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Transcript of Thumbdrive
Here's a thumbdrive, there's a thumbdrive Thumbdrive capacity It can range from 128 MB to even 256 GB. Most people hold thumbdrives of 1 to 4GB now. They should cost below $100. Parts of a thumbdrive A flash drive consists of a small printed circuit board carrying the circuit elements and a USB connector, insulated electrically and protected inside a plastic, metal, or rubberized case which can be carried in a pocket or on a key chain, for example. The USB connector may be protected by a removable cap or by retracting into the body of the drive, although it is not likely to be damaged if unprotected. Most flash drives use a standard type-A USB connection allowing plugging into a port on a personal computer, but drives for other interfaces also exist. Power source of thumbdrives? Most USB flash drives draw their power from the USB connection, and do not require a battery. Some devices that combine the functionality of a digital audio player with flash-drive-type storage require a battery for the player function. The first thumbdrive Trek Technology and IBM began selling the first USB flash drives commercially in 2000. The Singaporean Trek Technology sold a model under the brand name "ThumbDrive", and IBM marketed the first such drives in North America with its product named the "DiskOnKey" -which was developed and manufactured by the Israeli company M-Systems. IBM's USB flash drive became available on December 15, 2000, and had a storage capacity of 8 MB, more than five times the capacity of the then-common floppy disks.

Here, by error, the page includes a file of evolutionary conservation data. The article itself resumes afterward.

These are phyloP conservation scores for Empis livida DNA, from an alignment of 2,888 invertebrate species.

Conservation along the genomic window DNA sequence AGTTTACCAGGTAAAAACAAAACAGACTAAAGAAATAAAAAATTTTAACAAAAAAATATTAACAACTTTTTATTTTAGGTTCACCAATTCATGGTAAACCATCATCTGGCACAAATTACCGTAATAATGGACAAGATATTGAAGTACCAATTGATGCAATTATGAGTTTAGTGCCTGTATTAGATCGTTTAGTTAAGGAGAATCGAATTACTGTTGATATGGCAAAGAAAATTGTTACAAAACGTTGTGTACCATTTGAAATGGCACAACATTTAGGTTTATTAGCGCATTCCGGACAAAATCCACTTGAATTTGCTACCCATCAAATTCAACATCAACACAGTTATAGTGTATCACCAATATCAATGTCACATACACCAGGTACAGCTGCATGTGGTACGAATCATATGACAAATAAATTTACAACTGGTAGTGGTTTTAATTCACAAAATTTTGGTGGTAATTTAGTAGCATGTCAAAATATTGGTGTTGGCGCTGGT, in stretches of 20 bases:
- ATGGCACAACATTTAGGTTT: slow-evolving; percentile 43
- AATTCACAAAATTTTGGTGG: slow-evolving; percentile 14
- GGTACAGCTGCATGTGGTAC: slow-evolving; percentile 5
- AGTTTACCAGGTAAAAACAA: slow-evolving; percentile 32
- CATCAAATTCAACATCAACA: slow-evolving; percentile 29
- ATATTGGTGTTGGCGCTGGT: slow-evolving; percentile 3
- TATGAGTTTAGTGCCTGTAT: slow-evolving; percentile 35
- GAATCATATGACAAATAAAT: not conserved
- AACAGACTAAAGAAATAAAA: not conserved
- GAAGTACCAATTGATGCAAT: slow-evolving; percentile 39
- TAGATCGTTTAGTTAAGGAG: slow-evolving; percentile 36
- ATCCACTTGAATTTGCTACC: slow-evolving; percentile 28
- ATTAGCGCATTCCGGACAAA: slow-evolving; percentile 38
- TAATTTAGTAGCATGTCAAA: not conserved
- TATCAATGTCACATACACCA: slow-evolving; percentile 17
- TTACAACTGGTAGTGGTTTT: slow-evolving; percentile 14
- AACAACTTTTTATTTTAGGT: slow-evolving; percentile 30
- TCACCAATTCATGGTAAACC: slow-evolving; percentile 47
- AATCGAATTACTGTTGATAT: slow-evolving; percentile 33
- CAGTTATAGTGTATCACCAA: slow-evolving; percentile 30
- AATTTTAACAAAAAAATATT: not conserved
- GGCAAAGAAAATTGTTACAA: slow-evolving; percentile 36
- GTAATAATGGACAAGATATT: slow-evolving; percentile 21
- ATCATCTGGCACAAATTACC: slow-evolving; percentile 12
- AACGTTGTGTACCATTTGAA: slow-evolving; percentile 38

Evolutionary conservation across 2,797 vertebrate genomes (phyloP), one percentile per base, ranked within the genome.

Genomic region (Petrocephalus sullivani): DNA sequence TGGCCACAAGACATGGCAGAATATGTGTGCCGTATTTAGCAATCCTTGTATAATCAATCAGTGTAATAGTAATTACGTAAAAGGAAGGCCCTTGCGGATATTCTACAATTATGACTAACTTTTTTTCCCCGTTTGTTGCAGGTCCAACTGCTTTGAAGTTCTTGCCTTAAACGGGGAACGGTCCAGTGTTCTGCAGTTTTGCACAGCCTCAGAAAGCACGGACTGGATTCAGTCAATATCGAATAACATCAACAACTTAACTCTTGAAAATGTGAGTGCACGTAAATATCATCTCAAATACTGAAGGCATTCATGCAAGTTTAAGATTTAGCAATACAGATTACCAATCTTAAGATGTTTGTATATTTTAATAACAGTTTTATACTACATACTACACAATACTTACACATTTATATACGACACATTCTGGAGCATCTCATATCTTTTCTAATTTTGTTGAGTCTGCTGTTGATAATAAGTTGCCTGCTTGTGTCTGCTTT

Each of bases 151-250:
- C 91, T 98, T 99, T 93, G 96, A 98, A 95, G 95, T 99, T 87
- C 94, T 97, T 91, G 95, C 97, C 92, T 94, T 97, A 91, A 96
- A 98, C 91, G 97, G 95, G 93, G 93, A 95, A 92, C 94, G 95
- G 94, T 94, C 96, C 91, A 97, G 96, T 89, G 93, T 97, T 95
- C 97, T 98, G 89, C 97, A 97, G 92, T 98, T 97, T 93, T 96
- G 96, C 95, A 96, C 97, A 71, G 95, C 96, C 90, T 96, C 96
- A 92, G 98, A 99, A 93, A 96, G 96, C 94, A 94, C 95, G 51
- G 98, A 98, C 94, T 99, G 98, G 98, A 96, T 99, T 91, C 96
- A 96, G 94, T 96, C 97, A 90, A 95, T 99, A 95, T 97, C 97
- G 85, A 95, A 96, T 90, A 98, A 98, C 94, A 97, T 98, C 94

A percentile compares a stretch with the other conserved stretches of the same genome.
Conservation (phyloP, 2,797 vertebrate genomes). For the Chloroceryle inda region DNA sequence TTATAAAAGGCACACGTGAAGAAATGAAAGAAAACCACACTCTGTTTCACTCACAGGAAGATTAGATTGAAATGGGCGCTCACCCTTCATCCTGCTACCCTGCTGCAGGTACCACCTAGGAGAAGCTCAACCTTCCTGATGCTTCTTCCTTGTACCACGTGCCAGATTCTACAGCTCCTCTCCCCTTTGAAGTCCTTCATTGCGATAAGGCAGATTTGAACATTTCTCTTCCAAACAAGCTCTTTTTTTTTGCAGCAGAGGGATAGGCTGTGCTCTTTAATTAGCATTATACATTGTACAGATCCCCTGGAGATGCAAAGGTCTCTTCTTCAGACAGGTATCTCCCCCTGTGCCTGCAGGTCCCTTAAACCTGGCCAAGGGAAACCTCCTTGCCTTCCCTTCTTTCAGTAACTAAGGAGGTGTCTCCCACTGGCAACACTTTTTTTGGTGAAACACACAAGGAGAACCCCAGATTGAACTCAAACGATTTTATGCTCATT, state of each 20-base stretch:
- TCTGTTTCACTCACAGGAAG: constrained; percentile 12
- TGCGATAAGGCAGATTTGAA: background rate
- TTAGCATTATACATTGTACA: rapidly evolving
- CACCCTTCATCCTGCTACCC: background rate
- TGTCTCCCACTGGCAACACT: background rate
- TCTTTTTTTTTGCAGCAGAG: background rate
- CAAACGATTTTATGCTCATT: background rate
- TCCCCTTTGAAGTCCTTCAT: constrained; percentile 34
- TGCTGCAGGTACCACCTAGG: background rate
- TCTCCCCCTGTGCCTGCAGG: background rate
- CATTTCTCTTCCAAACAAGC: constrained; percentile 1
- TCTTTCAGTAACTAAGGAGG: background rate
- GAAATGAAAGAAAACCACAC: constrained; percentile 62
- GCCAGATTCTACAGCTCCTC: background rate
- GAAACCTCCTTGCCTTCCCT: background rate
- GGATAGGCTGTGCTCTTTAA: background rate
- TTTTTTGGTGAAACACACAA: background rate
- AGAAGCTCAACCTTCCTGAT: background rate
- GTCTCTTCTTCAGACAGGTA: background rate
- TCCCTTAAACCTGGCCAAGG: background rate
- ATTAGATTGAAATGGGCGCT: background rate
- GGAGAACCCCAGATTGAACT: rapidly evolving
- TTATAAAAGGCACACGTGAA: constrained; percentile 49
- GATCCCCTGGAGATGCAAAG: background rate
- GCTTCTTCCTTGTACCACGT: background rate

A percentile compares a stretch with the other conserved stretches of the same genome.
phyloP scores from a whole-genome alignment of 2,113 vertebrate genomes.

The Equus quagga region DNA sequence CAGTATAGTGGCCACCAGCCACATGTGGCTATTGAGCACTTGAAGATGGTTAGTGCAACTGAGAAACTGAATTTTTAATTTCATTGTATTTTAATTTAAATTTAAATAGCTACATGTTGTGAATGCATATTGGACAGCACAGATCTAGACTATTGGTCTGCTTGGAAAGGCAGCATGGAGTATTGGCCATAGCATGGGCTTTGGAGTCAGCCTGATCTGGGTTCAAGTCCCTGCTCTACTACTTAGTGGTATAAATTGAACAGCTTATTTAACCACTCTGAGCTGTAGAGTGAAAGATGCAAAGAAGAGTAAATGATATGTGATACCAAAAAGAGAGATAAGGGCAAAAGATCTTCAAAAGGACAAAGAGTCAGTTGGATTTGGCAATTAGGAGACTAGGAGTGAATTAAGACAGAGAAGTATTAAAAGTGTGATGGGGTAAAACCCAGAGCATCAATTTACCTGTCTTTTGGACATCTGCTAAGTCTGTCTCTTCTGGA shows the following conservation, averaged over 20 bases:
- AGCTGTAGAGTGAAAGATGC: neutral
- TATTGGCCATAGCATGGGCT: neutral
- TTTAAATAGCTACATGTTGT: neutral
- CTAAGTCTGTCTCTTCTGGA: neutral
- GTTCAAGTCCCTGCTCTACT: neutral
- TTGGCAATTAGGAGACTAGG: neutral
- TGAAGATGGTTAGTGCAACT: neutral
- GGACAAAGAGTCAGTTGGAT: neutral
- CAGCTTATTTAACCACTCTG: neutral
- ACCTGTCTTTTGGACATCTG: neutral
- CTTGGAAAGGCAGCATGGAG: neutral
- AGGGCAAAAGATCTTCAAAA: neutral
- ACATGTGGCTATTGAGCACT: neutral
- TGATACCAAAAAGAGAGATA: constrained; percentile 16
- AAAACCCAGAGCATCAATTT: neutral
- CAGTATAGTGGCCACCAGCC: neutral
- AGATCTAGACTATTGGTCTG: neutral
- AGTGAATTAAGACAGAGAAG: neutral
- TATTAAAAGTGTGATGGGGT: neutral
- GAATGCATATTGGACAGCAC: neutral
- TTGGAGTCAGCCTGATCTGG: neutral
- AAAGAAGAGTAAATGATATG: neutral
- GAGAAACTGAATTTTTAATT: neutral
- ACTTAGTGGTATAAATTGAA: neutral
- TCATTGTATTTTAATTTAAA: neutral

THUMBDRIVES Before USB Prior to USB drives, it was difficult and inconvenient to move large amounts of data from place to place. CD-writing technology was almost unavailable on personal computers until the late 1990s; the largest commonly-available portable storage media were floppy disks that could at best hold 1.44 megabytes.
Large files (over 1.44 MB) had to be split up across many floppy disks, or put on expensive and rarely-compatible high-density disks, such as Zip disks. Those required special, expensive hardware, which limited their popularity.